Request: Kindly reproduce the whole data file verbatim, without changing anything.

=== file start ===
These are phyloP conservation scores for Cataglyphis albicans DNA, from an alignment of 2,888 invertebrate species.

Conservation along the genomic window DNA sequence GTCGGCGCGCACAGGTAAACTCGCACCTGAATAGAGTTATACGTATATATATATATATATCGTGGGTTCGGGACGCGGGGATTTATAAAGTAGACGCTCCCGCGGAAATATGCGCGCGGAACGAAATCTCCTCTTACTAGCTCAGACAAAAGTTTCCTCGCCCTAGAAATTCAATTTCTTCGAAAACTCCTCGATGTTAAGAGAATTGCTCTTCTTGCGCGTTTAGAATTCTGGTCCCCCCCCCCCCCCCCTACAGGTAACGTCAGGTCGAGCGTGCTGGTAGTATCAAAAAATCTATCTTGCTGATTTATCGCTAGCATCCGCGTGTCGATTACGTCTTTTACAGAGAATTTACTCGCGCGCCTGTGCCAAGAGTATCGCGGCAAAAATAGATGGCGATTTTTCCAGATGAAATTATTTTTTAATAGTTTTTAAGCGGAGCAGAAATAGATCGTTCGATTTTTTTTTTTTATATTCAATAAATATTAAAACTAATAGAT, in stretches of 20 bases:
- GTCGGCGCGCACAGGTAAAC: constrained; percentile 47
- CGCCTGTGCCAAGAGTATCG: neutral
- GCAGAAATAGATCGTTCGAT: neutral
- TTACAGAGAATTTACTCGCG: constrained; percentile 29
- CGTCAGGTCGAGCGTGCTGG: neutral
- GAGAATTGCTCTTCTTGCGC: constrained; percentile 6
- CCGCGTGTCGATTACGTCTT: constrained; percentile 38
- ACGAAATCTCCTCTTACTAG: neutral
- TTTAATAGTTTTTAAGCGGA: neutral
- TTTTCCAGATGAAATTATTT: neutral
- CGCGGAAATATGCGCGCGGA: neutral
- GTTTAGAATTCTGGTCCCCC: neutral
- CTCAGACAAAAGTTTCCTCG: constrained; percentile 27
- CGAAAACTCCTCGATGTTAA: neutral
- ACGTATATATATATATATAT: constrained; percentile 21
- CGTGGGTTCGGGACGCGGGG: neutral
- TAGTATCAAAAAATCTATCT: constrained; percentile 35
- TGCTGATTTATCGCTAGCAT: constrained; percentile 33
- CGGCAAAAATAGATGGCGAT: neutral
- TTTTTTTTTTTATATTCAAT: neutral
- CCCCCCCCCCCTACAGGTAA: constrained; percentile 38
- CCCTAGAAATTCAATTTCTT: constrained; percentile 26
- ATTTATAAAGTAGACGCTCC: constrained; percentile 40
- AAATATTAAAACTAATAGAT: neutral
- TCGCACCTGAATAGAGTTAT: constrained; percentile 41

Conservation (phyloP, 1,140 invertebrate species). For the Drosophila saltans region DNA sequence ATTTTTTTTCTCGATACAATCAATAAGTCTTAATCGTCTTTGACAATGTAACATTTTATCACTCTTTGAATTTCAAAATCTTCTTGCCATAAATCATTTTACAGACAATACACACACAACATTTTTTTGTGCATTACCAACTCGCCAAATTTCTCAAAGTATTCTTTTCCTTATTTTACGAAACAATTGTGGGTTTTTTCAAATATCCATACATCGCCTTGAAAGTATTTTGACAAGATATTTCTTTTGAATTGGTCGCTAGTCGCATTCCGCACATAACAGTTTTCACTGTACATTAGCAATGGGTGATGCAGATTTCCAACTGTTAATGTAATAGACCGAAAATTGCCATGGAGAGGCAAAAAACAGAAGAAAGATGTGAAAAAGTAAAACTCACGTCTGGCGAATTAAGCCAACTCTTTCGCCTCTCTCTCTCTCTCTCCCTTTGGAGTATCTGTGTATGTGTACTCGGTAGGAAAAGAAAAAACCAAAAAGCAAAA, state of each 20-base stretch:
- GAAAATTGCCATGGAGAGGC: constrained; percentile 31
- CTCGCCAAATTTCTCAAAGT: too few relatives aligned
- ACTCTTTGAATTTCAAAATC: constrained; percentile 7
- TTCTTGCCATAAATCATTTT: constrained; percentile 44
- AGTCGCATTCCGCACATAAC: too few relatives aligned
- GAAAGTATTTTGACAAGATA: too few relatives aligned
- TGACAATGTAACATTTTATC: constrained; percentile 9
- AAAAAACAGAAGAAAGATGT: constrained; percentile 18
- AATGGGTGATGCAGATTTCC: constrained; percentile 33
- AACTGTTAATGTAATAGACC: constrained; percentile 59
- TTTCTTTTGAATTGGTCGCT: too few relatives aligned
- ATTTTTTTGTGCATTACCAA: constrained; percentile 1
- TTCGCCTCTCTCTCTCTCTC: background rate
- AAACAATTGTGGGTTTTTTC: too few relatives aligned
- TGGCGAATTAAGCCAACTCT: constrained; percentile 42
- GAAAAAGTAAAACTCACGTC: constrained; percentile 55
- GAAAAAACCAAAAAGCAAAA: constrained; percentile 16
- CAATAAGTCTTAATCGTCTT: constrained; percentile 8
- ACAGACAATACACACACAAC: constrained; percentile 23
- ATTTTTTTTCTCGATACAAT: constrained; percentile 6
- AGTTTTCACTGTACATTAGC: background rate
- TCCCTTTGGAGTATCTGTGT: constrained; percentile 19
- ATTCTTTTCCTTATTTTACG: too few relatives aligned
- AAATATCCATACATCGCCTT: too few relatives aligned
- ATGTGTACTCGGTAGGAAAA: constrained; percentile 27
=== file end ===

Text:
These are phyloP conservation scores for Cataglyphis albicans DNA, from an alignment of 2,888 invertebrate species.

Conservation along the genomic window DNA sequence GTCGGCGCGCACAGGTAAACTCGCACCTGAATAGAGTTATACGTATATATATATATATATCGTGGGTTCGGGACGCGGGGATTTATAAAGTAGACGCTCCCGCGGAAATATGCGCGCGGAACGAAATCTCCTCTTACTAGCTCAGACAAAAGTTTCCTCGCCCTAGAAATTCAATTTCTTCGAAAACTCCTCGATGTTAAGAGAATTGCTCTTCTTGCGCGTTTAGAATTCTGGTCCCCCCCCCCCCCCCCTACAGGTAACGTCAGGTCGAGCGTGCTGGTAGTATCAAAAAATCTATCTTGCTGATTTATCGCTAGCATCCGCGTGTCGATTACGTCTTTTACAGAGAATTTACTCGCGCGCCTGTGCCAAGAGTATCGCGGCAAAAATAGATGGCGATTTTTCCAGATGAAATTATTTTTTAATAGTTTTTAAGCGGAGCAGAAATAGATCGTTCGATTTTTTTTTTTTATATTCAATAAATATTAAAACTAATAGAT, in stretches of 20 bases:
- GTCGGCGCGCACAGGTAAAC: constrained; percentile 47
- CGCCTGTGCCAAGAGTATCG: neutral
- GCAGAAATAGATCGTTCGAT: neutral
- TTACAGAGAATTTACTCGCG: constrained; percentile 29
- CGTCAGGTCGAGCGTGCTGG: neutral
- GAGAATTGCTCTTCTTGCGC: constrained; percentile 6
- CCGCGTGTCGATTACGTCTT: constrained; percentile 38
- ACGAAATCTCCTCTTACTAG: neutral
- TTTAATAGTTTTTAAGCGGA: neutral
- TTTTCCAGATGAAATTATTT: neutral
- CGCGGAAATATGCGCGCGGA: neutral
- GTTTAGAATTCTGGTCCCCC: neutral
- CTCAGACAAAAGTTTCCTCG: constrained; percentile 27
- CGAAAACTCCTCGATGTTAA: neutral
- ACGTATATATATATATATAT: constrained; percentile 21
- CGTGGGTTCGGGACGCGGGG: neutral
- TAGTATCAAAAAATCTATCT: constrained; percentile 35
- TGCTGATTTATCGCTAGCAT: constrained; percentile 33
- CGGCAAAAATAGATGGCGAT: neutral
- TTTTTTTTTTTATATTCAAT: neutral
- CCCCCCCCCCCTACAGGTAA: constrained; percentile 38
- CCCTAGAAATTCAATTTCTT: constrained; percentile 26
- ATTTATAAAGTAGACGCTCC: constrained; percentile 40
- AAATATTAAAACTAATAGAT: neutral
- TCGCACCTGAATAGAGTTAT: constrained; percentile 41

Conservation (phyloP, 1,140 invertebrate species). For the Drosophila saltans region DNA sequence ATTTTTTTTCTCGATACAATCAATAAGTCTTAATCGTCTTTGACAATGTAACATTTTATCACTCTTTGAATTTCAAAATCTTCTTGCCATAAATCATTTTACAGACAATACACACACAACATTTTTTTGTGCATTACCAACTCGCCAAATTTCTCAAAGTATTCTTTTCCTTATTTTACGAAACAATTGTGGGTTTTTTCAAATATCCATACATCGCCTTGAAAGTATTTTGACAAGATATTTCTTTTGAATTGGTCGCTAGTCGCATTCCGCACATAACAGTTTTCACTGTACATTAGCAATGGGTGATGCAGATTTCCAACTGTTAATGTAATAGACCGAAAATTGCCATGGAGAGGCAAAAAACAGAAGAAAGATGTGAAAAAGTAAAACTCACGTCTGGCGAATTAAGCCAACTCTTTCGCCTCTCTCTCTCTCTCTCCCTTTGGAGTATCTGTGTATGTGTACTCGGTAGGAAAAGAAAAAACCAAAAAGCAAAA, state of each 20-base stretch:
- GAAAATTGCCATGGAGAGGC: constrained; percentile 31
- CTCGCCAAATTTCTCAAAGT: too few relatives aligned
- ACTCTTTGAATTTCAAAATC: constrained; percentile 7
- TTCTTGCCATAAATCATTTT: constrained; percentile 44
- AGTCGCATTCCGCACATAAC: too few relatives aligned
- GAAAGTATTTTGACAAGATA: too few relatives aligned
- TGACAATGTAACATTTTATC: constrained; percentile 9
- AAAAAACAGAAGAAAGATGT: constrained; percentile 18
- AATGGGTGATGCAGATTTCC: constrained; percentile 33
- AACTGTTAATGTAATAGACC: constrained; percentile 59
- TTTCTTTTGAATTGGTCGCT: too few relatives aligned
- ATTTTTTTGTGCATTACCAA: constrained; percentile 1
- TTCGCCTCTCTCTCTCTCTC: background rate
- AAACAATTGTGGGTTTTTTC: too few relatives aligned
- TGGCGAATTAAGCCAACTCT: constrained; percentile 42
- GAAAAAGTAAAACTCACGTC: constrained; percentile 55
- GAAAAAACCAAAAAGCAAAA: constrained; percentile 16
- CAATAAGTCTTAATCGTCTT: constrained; percentile 8
- ACAGACAATACACACACAAC: constrained; percentile 23
- ATTTTTTTTCTCGATACAAT: constrained; percentile 6
- AGTTTTCACTGTACATTAGC: background rate
- TCCCTTTGGAGTATCTGTGT: constrained; percentile 19
- ATTCTTTTCCTTATTTTACG: too few relatives aligned
- AAATATCCATACATCGCCTT: too few relatives aligned
- ATGTGTACTCGGTAGGAAAA: constrained; percentile 27